I mentioned  Tony Hancock, and it strikes me that he typifies, at least in recent times, the fate of the artist (in his case, performing artist) who strove to realise his own ‘lost potential’ – never seeming to have understood that he had already reached the ultimate level of his artistic achievement. Driven by this self-deluding intellectual programming to continually seek a perfection which was never there to be found, he drove himself into the spiritual and creative abyss. His story is well-known and tragic. Perhaps, had he been able to accept the finite nature of his own talents (and those of his writers) he might have been satisfied with such greatness as he  had, rather than waste it chasing the illusion of the absolute. After all, if what you do is already consummate (within the bounds of human capability), it is impossible to perfect it further.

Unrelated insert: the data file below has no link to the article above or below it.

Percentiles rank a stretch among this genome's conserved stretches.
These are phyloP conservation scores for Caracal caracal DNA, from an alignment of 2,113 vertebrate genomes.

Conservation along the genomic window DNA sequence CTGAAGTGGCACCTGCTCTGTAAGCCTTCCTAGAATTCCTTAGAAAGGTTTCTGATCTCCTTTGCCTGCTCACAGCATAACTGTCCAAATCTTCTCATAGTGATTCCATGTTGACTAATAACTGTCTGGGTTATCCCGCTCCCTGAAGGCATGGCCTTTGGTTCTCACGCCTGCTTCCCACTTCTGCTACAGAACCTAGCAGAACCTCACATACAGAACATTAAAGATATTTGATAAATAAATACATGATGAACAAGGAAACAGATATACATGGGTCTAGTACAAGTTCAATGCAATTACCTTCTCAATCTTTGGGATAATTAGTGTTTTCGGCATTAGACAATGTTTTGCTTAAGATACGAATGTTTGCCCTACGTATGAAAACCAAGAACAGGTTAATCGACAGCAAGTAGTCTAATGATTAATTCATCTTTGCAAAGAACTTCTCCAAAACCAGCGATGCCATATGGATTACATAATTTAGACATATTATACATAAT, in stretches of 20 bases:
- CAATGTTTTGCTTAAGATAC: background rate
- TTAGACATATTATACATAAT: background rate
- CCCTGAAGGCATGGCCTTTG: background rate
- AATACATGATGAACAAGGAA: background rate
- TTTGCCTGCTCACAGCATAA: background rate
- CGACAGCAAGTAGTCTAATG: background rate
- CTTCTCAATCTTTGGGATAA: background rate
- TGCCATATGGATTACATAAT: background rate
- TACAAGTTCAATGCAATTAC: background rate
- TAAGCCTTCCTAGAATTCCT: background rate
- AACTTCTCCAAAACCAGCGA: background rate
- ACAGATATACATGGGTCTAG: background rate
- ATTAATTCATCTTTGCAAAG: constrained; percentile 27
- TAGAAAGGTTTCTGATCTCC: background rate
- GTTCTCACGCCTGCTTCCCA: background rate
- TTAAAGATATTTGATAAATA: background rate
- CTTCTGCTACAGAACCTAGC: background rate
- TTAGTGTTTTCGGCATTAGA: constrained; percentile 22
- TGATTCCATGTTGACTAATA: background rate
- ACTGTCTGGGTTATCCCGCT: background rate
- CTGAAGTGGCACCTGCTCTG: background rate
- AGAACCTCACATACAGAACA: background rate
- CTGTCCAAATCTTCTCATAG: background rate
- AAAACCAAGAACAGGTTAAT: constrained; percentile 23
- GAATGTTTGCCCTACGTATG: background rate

Perhaps some of the blame lies with the generally accepted notion of ‘the masterpiece’. The creative artist is encouraged by example to strive to produce some work of outstanding excellence – (a) with regard to the rest of his own output, and (b) in terms of all human accomplishment. Both cases can really only be judged from some distance in time after the artist’s death – and the second category is particularly ephemeral. Not only is it a pretty tall order to achieve at all, but the judgement of posterity is liable to vary with successive generations. No doubt the challenge to achieve this kind of supremacy can stimulate an increase in productive effort by the individual, but whether or not such extraneous pressure is conducive to producing universally acknowledged ‘great works’ is debatable.